Monday, 07 01, 2013
Free 24/7 crisis line, coaching service for friends and family are available
LOUISVILLE, Ky. – First Lady Jane Beshear today urged military veterans, their families and communities to reach out to services available to veterans and active duty service members in need of behavioral health care.
“We give our patriotic support to the men and women who protect this country when they are deployed, but our role as family members and citizens is just as important when they come home, in fact, maybe more so,” said Mrs. Beshear. “When veterans or active duty service members in our families or in our communities need help, we need to step up and get involved.”
Nationally, the number of service member and veteran suicides is rising. A recent report by the U.S. Department of Veterans Affairs found that an estimated 22 U.S. veterans take their own lives every day.
Kentucky military families have also experienced the grief of veterans’ suicides, the pain of depression and other behavioral health issues that can burden veterans.
Free resources are available not only to veterans and service members, but also to their friends, families, neighbors, and coworkers. The key, Mrs. Beshear said, is making communities aware of these services so individuals in need can access them easily.
“This is by far the most devastating experience I have ever had in my entire life,” said Carol Cassedy, who recently lost a son – a veteran – to suicide. “However, I can carry on, learning from this dreadful experience I can help other families and prevent this same tragic and irrevocable event from happening to them. My family and especially Sean's brothers and sisters struggle daily with the loss of their brother. We may never know the ‘why’ of this horrible event but we endeavor to heal as a family, go forward and help others.”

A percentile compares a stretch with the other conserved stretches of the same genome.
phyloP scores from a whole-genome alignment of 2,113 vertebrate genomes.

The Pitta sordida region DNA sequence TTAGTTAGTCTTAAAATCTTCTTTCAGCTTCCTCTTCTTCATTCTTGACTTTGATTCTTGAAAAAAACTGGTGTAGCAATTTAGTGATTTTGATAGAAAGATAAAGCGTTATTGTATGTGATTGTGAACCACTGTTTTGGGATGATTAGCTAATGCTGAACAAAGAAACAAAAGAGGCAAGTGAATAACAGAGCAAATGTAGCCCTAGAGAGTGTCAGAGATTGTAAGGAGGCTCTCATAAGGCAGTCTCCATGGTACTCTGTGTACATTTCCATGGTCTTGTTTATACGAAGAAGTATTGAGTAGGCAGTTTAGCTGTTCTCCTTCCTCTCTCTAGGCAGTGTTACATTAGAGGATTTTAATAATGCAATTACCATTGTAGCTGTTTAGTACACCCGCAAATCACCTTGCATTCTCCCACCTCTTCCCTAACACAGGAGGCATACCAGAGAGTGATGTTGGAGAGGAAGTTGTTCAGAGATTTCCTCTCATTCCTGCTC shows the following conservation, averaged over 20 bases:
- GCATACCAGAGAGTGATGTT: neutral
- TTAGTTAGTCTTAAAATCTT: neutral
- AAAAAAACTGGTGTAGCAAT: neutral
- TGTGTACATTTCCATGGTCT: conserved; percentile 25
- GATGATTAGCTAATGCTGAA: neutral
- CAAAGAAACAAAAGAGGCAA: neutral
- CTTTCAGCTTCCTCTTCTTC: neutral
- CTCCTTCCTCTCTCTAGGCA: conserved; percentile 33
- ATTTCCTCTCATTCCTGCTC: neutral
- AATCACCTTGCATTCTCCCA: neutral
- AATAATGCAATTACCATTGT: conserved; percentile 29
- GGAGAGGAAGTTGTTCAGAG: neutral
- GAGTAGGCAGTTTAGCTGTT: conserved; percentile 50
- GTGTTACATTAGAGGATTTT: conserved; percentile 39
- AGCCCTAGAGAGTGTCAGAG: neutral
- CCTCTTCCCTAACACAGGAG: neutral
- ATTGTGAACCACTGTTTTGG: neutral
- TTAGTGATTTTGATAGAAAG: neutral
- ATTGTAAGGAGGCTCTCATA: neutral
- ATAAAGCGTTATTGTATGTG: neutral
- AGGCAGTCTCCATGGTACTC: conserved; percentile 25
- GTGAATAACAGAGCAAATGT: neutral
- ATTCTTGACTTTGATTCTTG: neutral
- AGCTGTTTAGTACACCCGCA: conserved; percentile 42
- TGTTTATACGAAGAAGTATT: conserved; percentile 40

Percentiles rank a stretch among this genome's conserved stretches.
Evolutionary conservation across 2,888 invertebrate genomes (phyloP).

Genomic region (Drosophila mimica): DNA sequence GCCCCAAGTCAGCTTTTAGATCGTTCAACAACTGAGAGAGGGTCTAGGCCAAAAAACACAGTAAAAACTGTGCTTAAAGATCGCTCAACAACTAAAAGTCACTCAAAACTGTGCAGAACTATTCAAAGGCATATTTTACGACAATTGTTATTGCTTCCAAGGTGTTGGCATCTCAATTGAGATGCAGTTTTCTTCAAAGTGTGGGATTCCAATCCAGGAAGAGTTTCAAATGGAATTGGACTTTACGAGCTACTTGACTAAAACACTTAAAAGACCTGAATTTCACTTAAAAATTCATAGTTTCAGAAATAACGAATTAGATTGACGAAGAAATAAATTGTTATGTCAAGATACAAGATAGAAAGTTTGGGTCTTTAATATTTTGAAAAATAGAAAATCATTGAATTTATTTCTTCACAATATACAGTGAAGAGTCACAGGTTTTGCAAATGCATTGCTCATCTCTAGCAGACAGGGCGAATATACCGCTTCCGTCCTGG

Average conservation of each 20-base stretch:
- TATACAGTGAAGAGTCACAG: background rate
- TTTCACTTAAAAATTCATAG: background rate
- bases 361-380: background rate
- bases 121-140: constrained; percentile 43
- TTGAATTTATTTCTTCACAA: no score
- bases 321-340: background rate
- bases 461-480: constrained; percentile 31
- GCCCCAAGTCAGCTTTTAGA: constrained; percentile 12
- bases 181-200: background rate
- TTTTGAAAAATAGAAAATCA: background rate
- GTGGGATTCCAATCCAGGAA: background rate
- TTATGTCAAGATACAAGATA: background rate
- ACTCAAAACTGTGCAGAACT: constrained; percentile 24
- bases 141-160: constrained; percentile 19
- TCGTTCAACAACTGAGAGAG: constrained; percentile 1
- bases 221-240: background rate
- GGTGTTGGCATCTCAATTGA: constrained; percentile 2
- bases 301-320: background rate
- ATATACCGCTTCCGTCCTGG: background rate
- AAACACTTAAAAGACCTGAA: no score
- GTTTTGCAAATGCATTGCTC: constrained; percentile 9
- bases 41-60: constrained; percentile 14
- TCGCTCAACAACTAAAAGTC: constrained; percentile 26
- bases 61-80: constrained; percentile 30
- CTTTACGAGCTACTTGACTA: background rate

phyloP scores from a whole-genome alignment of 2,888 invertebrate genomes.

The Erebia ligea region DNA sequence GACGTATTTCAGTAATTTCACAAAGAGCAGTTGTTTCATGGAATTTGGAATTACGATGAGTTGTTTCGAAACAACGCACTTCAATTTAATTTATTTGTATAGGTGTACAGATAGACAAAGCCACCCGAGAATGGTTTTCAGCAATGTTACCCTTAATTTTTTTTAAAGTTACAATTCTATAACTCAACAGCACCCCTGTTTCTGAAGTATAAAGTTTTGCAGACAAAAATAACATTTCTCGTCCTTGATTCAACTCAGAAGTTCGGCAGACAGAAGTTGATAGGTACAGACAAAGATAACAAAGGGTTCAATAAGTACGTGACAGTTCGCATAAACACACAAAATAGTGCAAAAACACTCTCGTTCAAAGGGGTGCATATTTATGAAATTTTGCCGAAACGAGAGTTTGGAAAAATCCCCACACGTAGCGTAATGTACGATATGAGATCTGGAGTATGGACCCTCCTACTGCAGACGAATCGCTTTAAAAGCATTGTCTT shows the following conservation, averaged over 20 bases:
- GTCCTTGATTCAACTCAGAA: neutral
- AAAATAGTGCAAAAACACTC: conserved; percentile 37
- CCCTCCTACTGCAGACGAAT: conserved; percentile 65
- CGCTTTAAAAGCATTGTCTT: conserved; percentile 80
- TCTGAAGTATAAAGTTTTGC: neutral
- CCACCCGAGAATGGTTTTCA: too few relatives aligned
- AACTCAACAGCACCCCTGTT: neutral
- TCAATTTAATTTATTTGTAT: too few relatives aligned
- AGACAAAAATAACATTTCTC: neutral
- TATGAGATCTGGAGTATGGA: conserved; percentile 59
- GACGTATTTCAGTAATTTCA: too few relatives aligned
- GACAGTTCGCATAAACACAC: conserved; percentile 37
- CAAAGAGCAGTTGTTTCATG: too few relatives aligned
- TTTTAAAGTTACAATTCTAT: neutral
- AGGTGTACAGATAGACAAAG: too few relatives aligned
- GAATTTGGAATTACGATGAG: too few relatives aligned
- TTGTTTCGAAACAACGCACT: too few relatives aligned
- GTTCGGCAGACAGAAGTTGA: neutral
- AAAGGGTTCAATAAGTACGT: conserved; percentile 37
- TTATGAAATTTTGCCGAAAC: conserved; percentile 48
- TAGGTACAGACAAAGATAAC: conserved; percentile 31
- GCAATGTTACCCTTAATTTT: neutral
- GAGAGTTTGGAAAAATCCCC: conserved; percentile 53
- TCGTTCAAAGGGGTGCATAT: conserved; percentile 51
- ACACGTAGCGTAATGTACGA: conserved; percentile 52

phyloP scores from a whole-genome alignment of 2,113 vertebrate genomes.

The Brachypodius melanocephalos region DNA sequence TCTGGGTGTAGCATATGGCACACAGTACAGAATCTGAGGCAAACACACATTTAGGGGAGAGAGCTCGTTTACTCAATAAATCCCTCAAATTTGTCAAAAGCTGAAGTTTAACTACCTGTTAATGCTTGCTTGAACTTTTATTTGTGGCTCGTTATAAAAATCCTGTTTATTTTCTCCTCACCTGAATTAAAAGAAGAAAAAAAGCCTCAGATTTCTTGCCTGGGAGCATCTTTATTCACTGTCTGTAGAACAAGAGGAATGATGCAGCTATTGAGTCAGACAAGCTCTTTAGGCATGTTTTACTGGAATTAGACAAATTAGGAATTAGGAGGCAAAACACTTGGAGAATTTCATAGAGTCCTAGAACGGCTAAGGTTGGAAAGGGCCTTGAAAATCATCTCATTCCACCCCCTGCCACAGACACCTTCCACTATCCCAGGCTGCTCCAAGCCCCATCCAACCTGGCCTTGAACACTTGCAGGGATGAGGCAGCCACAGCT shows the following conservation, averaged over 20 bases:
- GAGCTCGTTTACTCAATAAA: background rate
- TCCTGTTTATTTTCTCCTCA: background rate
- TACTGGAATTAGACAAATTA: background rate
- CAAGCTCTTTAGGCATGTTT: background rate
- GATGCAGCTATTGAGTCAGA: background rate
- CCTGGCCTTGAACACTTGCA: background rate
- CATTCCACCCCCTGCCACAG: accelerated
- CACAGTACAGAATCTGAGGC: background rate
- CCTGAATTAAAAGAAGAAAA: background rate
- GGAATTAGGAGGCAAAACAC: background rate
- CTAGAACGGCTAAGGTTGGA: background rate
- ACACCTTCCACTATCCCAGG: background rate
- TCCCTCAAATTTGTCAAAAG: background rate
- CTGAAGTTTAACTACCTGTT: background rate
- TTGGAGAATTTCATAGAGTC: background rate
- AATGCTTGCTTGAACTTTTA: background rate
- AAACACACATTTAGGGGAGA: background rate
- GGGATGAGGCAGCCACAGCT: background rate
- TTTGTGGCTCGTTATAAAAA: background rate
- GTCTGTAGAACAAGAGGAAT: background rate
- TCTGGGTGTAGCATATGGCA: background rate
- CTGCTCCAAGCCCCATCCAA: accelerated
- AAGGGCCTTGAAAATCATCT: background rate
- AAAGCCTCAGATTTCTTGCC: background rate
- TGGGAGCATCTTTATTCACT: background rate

The First Lady asks businesses and community members to join the effort to support veterans, whether through forming employee support groups or simply making the effort to show veterans that you recognize their service and value them as employees and neighbors.
“I want to say to every veteran and every family member that you aren’t alone, and you don’t have to suffer,” said Ken Lucas, commissioner of the Kentucky Department of Veterans Affairs. “Help is here.”
Help for service members and veterans
Multiple free resources are available to veterans, as well as their friends and families. Individuals can access a national crisis hotline, a coaching program for families to encourage loved ones to seek help, business outreach programs for veterans and community support.
Because timely intervention is the key to saving a life, a free Veterans Crisis Line is available to provide immediate help. Use the line 24 hours a day via phone, text or Internet. Call 1-800-273-8255 (press 1); send a text to 838255. Confidential online chat is available at www.veteranscrisisline.net.
Coaching into Care is a free service from the U.S. Department of Veterans Affairs, supported by licensed clinical social workers and psychologists. Family, friends and neighbors of veterans can get confidential assistance to figure out how to seek needed services. (http://mirecc.va.gov/coaching/)
Peer support is available. The U.S. Department of Veterans Affairs encourages veterans and families to “Make the Connection” with other veterans and resources that can help improve their lives. MakeTheConnection.net is a one-stop resource where veterans, families and friends can learn about available resources and support, including mental health treatment options.
This year, the state began the Kentucky Military Behavioral Health Initiative. Its purpose is to collaborate with the federal government and community partners to strengthen behavioral health services for veterans, service members and their families. This effort involves more strategic delivery of services to our military families, therefore increasing coordinated care.
More information about services for Kentucky veterans is available at http://veterans.ky.gov/.